Utility and Private Well
Water Purification Systems
In the U.S., there are about 55,000 public water purification
systems. EPA mandates that these plants test for close to 80 contaminants. In 1996, 7% of
these plants, or 4,151, reported one or more violation of EPA standards for these
regulated contaminants. Less than 2%, or 681, did not use an EPA-required treatment
technique to eliminate certain pollutants.
Most community water purification systems obtain their water from surface sources, like
rivers, lakes, and reservoirs. These bodies, open to the environment, are susceptible to
pollution. Animal waste can contaminate surface sources with bacteria like Giardia and
Cryptosporidium. Industries can discharge their wastes into surface water, adding hazardous
organic contaminants to the source you may drink. Storm water drains can empty into rivers
and lakes with rainwater that's carrying gasoline, oil, and any number of hazardous and
bacterial wastes. Rainwater can also carry fertilizers and pesticides from fields into
streams, rivers, lakes, and reservoirs. Even train derailments and truck accidents that
cause tankers to spill their contents can contaminate surface sources.
Cryptosporidium in particular is difficult for treatment facilities to eliminate. Each
Cryptosporidium microorganism is covered by an outer shell, called a oocyst, that is
impervious to disinfection chemicals like chlorine. On rare occasions, these oocysts pass
untreated through treatment plants to your home.
In 1993, the City of Milwaukee experienced a severe Cryptosporidium outbreak. The parasite
passed through the treatment and disinfection process and caused over 400,000 people to
contract Cryptosporidiosis, a gastrointestinal disease that can be fatal to people with a
compromised immune system. More than 4,000 people were hospitalized, and more than 50
people died. The original source of contamination is uncertain.
Chlorine itself is another potentially harmful chemical. While it is vital to
disinfection, chlorine can bond with naturally occurring organic matter to form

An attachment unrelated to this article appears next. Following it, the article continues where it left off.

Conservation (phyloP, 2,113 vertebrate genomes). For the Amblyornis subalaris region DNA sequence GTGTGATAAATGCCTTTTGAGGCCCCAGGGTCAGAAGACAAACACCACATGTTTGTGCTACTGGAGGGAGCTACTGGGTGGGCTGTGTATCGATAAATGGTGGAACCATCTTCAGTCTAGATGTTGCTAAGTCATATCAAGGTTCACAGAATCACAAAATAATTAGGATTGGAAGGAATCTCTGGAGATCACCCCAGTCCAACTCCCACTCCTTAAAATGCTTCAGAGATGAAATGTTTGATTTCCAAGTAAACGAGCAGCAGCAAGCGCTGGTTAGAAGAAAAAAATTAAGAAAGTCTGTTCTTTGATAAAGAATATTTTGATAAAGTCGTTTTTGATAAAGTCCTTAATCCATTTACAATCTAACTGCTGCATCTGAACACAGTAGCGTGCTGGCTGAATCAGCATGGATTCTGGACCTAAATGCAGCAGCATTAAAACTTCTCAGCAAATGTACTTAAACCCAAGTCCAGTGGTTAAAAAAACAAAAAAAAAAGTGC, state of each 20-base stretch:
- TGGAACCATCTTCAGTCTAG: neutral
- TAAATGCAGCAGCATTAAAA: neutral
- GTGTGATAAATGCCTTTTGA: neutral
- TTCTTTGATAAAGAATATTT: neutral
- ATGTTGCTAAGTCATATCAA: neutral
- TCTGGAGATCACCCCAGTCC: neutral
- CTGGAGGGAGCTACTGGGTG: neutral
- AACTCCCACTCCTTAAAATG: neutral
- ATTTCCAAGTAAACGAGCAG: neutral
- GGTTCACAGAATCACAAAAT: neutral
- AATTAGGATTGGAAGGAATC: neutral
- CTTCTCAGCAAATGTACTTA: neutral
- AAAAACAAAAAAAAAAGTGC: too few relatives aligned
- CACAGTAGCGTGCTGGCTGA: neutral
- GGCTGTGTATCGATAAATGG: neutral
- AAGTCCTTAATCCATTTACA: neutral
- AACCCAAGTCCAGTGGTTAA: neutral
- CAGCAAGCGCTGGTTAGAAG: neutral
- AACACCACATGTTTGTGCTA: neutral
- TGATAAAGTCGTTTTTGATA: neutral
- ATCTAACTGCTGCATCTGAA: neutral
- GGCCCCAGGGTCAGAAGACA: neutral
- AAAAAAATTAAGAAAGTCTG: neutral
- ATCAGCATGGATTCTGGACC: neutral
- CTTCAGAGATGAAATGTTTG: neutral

potentially harmful substances, such as chloroform.
Other substances that can enter your drinking supply are rust, sediment, and even lead.
While flowing through distribution pipes from the treatment plant to your home, it can
pick up these pollutants after it's already been treated.
So how do you find out what's in your source? The best way is to call your community
system and ask for a quality analysis. You can compare the results to EPA's National
Primary Drinking Standards and National Secondary Standards to find out if it falls below
levels EPA thinks are safe for certain contaminants. As of 1999, your community system
will have to send you yearly reports with this information.
A note of caution: a test will only tell you what is in the liquid that day. Public
treatment plant failures can occur intermittently, and pollutants can be present after
these failures or after other events (e.g., after farm fertilizing periods, heavy rains,
or season changes).
Knowing what's in your source will help you select an OMNIFilter. If it is high in rust
and/or sediment, or if you wish to reduce odors and chlorine in all your faucets,
showerheads, and appliances, we recommend installing a Whole House filter. If you are
concerned about bacteria, lead, or volatile organic compounds (VOCs), we recommend
additionally installing an Undersink filter. Or if you just want great tasting
refreshment, we also recommend installing an Undersink filter.
People who use private wells are not immune from problems either.